Navigating the path to recovery after a stroke is a journey marked by determination, hope, and the relentless pursuit of regaining one’s independence. Among the myriad of rehabilitation strategies available, balance training stands out as a cornerstone in this quest. It’s not just about physical stability; it’s about reclaiming your life, step by step.

A stroke can disrupt the intricate communication network between the brain and body, leading to a loss of balance and coordination. For many, this results in a fear of falling, which can significantly impact their confidence and willingness to engage in daily activities. This fear, though understandable, can become a barrier to recovery. Here’s where balance training plays a transformative role.

In this article we will look at the evidence around balance training, the benefits of an individualized approach to training and key components of balance training for stroke recovery.

Table of Contents:

Evidence Behind Balance Training

Balance training isn’t merely a series of exercises; it’s a holistic approach that retrains the brain and body to work in harmony.

After a stroke, the brain undergoes a remarkable process known as neuroplasticity, where it forms new connections and pathways. Engaging in targeted balance exercises encourages this neural rewiring, helping to restore lost functions and improve overall stability.

A systematic review found that balance exercises improved balance performance in the moderately severe stroke population.[i] In 2024 a scoping review found that personalized balance training can improve balance and confidence of stroke patients and reduce the incidence and fear of falls.[ii]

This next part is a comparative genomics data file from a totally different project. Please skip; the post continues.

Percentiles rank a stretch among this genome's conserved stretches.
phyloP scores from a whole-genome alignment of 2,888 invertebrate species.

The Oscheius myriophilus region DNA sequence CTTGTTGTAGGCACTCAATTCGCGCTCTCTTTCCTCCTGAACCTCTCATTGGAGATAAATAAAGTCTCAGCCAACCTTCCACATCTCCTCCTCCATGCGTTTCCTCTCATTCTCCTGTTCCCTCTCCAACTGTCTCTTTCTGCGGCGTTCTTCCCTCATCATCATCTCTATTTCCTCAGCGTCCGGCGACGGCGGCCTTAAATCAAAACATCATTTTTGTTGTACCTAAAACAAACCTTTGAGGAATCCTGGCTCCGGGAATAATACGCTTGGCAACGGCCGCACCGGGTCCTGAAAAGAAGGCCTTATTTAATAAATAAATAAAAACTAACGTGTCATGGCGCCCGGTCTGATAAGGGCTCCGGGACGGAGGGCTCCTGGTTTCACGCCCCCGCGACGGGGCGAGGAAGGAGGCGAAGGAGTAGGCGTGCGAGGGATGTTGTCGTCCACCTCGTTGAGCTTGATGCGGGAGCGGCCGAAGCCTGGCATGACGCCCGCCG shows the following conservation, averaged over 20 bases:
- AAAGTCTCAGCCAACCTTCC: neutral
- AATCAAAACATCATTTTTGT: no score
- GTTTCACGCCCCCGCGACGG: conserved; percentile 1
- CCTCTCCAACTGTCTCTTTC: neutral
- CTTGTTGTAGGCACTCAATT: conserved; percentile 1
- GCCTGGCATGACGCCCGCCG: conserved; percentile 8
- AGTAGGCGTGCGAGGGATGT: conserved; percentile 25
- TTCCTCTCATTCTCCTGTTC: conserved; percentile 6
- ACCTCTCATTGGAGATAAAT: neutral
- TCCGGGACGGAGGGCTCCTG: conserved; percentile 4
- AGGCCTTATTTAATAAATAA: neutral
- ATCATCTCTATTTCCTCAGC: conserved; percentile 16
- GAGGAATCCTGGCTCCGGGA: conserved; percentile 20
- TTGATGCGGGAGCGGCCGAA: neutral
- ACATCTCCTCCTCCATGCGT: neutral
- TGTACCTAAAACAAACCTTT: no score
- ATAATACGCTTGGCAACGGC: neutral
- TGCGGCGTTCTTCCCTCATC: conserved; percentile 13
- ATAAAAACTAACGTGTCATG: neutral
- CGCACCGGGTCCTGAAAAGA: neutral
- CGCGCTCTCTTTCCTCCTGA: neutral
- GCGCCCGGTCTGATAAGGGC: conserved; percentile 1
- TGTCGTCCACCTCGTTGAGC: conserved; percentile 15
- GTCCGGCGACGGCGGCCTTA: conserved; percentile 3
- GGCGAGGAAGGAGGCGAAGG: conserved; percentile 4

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Individualized Approach to Balance Training for Stroke Recovery

A comprehensive balance assessment should be done prior to balance training to ensure balance interventions are tailored to the individual and to ensure training is effective.

In stroke therapy a targeted assessment looking at balance will include:

  • Postural Assessment – Looking at key postural muscles and how they are active or inactive at rest and with movements. Deviations in normal alignment will have an effect on balance reactions.
  • Muscle Strength Testing – Assessing the strength of key muscles involved in balance reactions.
  • Sensory Testing – Looking at sensation including joints sense and sensory integration is key in providing a feedback system to the muscles to help in balance and stability.
  • Range of Motion Testing – Limitations in joints range of motion due to joint or muscles stiffness can impact balance.
  • Spasticity Assessment – Neurological tone or tightness, particularly in the adductors, hamstring and gastrocnemius muscles can impact ability to weight bear or move the affected leg during standing and moving.

Measures can help to reassess level of recovery and progress. Balance outcome measures for stroke can include:

  • Berg Balance Scale
  • Timed Up and Go
  • Balance Evaluation Systems Test
  • Community Balance and Mobility Score
  • Dynamic Gait Index

No two stroke recovery journeys are the same, which is why a personalized approach to balance training is vital. Working with a physical therapist or a specialized stroke rehabilitation professional can ensure that the exercises are tailored to your specific needs and abilities. This personalized touch not only maximizes effectiveness but also keeps the training safe and aligned with your recovery goals.